His Daughter's Murder Keeps Circulating on YouTube, So He's Filing an FTC Complaint

Reporter Alison Parker's father Andy is filing a complaint with the FTC for the way YouTube mishandled and misrepresented the process of getting videos of his daughter's murder scrubbed from the platform.
Alison Parker and Adam Ward memorial.
Image via Getty Images

In August 2015, 24-year-old reporter Alison Parker was murdered on live television, along with her cameraman, Adam Ward. Video from the broadcast, as well as video from a GoPro worn by the gunman, have been shared across YouTube thousands of times, by conspiracy theorists and users who want to draw views with the shocking, gruesome footage.

Today, Alison's Father, Andy Parker, filed a complaint (warning: contains disturbing images) with the Federal Trade Commission against Google and YouTube, claiming that the way the platform has handled videos of his daughter's death—and many other videos of brutal shootings and murders—deceives consumers.


Despite these videos clearly being against YouTube's community guidelines, which forbids images of graphic violence and death, many of these videos remain up on YouTube for years.

The complaint alleges that YouTube misrepresents how much violent content is on the site, and fails to tell users that the responsibility to get videos of victims' deaths taken down is on them—and most often, on the families of the victims themselves. Even when someone goes through the long, painstaking process of finding and reporting one of these videos, YouTube often doesn't even remove the video. The filing calls these practices "deceptively burdensome" and that the site "utterly fails" to follow through on promises to take down content in clear violation of its own terms of use.

"YouTube claims that it polices its platform for these violent and disturbing videos, when in truth it requires victims and their families to do the policing—reliving their worst moments over and over in order to curb the proliferation of these videos," the filing states. "In Mr. Parker’s case, even videos of his daughter’s murder that were uploaded on the day of her death—nearly five years ago—and have been reported repeatedly since then, remain on the site to this day."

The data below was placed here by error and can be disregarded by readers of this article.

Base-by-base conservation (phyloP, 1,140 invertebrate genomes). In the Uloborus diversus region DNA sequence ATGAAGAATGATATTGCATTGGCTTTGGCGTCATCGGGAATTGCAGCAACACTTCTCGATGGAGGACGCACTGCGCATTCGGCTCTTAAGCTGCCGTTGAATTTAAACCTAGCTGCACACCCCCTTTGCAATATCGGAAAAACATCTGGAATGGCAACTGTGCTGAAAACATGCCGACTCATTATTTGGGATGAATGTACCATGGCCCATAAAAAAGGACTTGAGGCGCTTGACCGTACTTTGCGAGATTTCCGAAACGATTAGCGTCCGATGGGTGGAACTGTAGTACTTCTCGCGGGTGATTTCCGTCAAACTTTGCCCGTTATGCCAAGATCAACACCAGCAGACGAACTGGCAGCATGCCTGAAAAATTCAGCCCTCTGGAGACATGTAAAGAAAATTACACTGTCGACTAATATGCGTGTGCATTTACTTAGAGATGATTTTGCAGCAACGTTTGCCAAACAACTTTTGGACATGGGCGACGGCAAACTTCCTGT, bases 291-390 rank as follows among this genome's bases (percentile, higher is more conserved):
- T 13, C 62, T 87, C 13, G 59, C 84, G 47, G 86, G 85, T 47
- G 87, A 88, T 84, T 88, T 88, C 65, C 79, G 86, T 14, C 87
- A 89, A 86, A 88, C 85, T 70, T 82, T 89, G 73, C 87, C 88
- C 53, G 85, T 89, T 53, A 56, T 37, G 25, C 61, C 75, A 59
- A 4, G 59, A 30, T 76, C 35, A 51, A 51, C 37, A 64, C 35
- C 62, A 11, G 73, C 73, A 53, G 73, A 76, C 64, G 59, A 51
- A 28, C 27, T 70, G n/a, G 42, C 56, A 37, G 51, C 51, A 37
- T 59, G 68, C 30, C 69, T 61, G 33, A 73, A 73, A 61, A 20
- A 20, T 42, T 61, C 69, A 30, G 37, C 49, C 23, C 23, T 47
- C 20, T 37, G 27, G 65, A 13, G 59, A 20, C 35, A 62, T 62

“We specifically prohibit videos that aim to shock with violence, or accuse victims of public violent events of being part of a hoax," Google told Motherboard in a statement. "We rigorously enforce these policies using a combination of machine learning technology and human review and over the last few years, we’ve removed thousands of copies of this video for violating our policies.”


According to the filing, Andy Parker can't bear to watch hundreds or thousands of videos of his daughter's moment of death. YouTube requires flaggers to document specific timestamps noting where in the video the violence happens, along with written descriptions of that violence. A group of volunteers, led by a father of one of the children murdered in the Sandy Hook school shooting Lenny Pozner, help scan the platform for these videos and report them to YouTube.

Much like Pornhub's moderation practices, YouTube requires victims of abuse, harassment, and violence to seek out and flag the content depicting the most traumatic moment of their lives, in order to try to get it taken down. Also like Pornhub, YouTube removes videos that violate copyright—lest the company get sued for infringement. For grieving parents trying to scrub the site of their childrens' deaths, the process seems to be much more cumbersome.

Update: After we published this story, a Google spokesperson emailed us, taking issue with our claim that "Despite these videos clearly being against YouTube's community guidelines, which forbids images of graphic violence and death, many of these videos remain up on YouTube for years."

The spokesperson said that videos that violate its Community Guidelines are removed from YouTube but that the company makes exceptions for material with sufficient “EDSA” (educational, documentary / news, scientific or artistic) value. For example, news coverage that includes such footage.

We then sent Google three links to YouTube videos included in the FTC complaint: One conspiracy video alleging the shooting was a hoax, and two others that showed the video of the shooting. All have been hosted on YouTube since 2015.

Shortly after, YouTube told us it removed those videos for violating its Community Guidelines. When we asked why the videos have been allowed on YouTube until we sent the company the links, the spokesperson referred us back to its original statement, included above.